Sun Jul 31 10:33:16 EST 1994

>To get junction fragments beyond a region of known sequence, universal PC=
>can be used as an alternative to inverse PCR.  We have used this approach
>to clone  insertion junctions of a retrotransposon.  The method is based 
>on one described by Sarkar et al. in PCR Methods & Applications 2:318-322
>(1993), and worked beautifully for us on the first try.  Briefly, you nee=
>to make two nested "forward" primers based on a region near the end of 
>known sequence, with the 3' ends pointing out toward the unknown flanking
>region.  The universal "reverse" primer has the following design:
>5'-T7-X-NNNNNNNNNNGATC-3', where T7 is the phage promoter sequence, or an=
>other specific sequence not present in the template DNA, X is an optional
>restriction endonuclease recognition sequence to facilitate subsequent
>cloning of the amplified fragments (we omit this, since we do TA cloning)=
>the next 10 nt's are completely degenerate, and GATC is any specific 4-6 
>nt sequence (the restriction recognition sequence could be put here rathe=
>than next to T7).  Do two rounds of nested PCR, the first using forward
>specific primer 1 and the universal reverse primer.  Then take a 1 |l
>aliquot as the template for the second round of PCR, this time using
>forward primer 2 and T7 as reverse primer.  Gel-purify the individual 
>bands (you will probably get several bands from each reaction), clone and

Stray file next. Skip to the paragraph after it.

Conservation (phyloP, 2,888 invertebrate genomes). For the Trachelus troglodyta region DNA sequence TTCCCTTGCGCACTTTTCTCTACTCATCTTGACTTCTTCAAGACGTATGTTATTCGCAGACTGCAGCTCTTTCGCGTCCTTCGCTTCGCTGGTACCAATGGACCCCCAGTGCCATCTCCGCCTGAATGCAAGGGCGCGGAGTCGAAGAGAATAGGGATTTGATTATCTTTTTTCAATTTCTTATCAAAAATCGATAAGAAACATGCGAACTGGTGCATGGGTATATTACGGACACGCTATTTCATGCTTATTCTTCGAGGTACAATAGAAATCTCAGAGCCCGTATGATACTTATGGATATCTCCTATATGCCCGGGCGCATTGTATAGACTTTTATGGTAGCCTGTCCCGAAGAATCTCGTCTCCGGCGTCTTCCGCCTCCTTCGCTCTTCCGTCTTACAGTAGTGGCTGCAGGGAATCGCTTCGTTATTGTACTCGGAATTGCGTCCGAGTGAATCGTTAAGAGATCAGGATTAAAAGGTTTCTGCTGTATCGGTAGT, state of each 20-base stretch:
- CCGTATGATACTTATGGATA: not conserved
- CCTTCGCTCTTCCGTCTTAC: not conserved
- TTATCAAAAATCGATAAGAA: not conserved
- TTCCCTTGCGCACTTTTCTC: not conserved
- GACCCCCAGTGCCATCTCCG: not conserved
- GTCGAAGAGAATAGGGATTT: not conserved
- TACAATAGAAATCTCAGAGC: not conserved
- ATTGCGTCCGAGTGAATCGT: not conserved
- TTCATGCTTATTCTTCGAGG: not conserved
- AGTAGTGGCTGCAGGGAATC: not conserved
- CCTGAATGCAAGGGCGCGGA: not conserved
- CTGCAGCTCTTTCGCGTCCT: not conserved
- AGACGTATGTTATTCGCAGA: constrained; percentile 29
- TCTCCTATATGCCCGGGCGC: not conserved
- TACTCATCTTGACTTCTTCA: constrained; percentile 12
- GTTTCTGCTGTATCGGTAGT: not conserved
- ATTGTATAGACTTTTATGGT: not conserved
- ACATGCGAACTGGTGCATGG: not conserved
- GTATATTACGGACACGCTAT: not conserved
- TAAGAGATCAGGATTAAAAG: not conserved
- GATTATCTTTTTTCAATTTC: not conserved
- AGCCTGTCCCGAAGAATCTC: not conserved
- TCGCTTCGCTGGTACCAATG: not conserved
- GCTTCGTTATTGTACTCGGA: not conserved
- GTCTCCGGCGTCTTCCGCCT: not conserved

>sequence, using forward specific primer 2 as sequencing primer.  Good 
>luck. -- 
>Dick Beeman
>beeman at crunch.usgmrl.ksu.edu
>"One of the advantages of being disorderly is that one is constantly 
>making exciting discoveries".  A. A. Milne

This post brings up a question I have often wondered about.  When does one=
decide to add extra of a degenerate primer.  The `universal' primer Dr. 
Beeman describes would have an approximate million-fold (4^10=3D1,048,576)=
degeneracy.  We have worked on amplifying homologous gene regions based on=
degenerate primers developed from reverse- translation of conserved 
protein domains.  Usually when we have 30 or 40,000 fold degeneracies we 
up the primer 2-3x (from around 0.8 uM in the reaction).  In other tests 
with specific, non-degenerate primers we have obtained much more 
specificity in PCRs when we drop the primer concentrations to around 0.1 
uM.  But with degenerate primers such as the `universal' primer, after the=
first cycle, don't you generate a million-fold excess of potential 
competitive inhibitors for the priming site, plus reduce the concentration=
of effective primers a few thousand fold??  Granted that by allowing 
single base differences you can mutate the amplicons at every cycle until 
virtually `every' primer can be utilized, but that doesn't help in the 
early cycles.  If one assumes single base mismatches (I know this is 
errored since the position of the mismatch relative to the primer 3' end 
will be important) are allowed in the second annealing cycle then 
isn't the amount of effective primer severely reduced.  I may get 
deservedly flamed by the statisticians but isn't it about 262,000 (4^9) 
of the 1,000,000 (4^10) possible primers??  Sorry, its Sunday AM and that 
statistical leap may be wrong.  
Any one out there with an opinion on this one??

Doug Rhoads                  || Dept. of Biological Sciences
drhoads at mercury.uark.edu     || 601 Science Engineering
drhoads at uafsysb.uark.edu     || University of Arkansas
501-575-3251                 || Fayetteville, AR 72701

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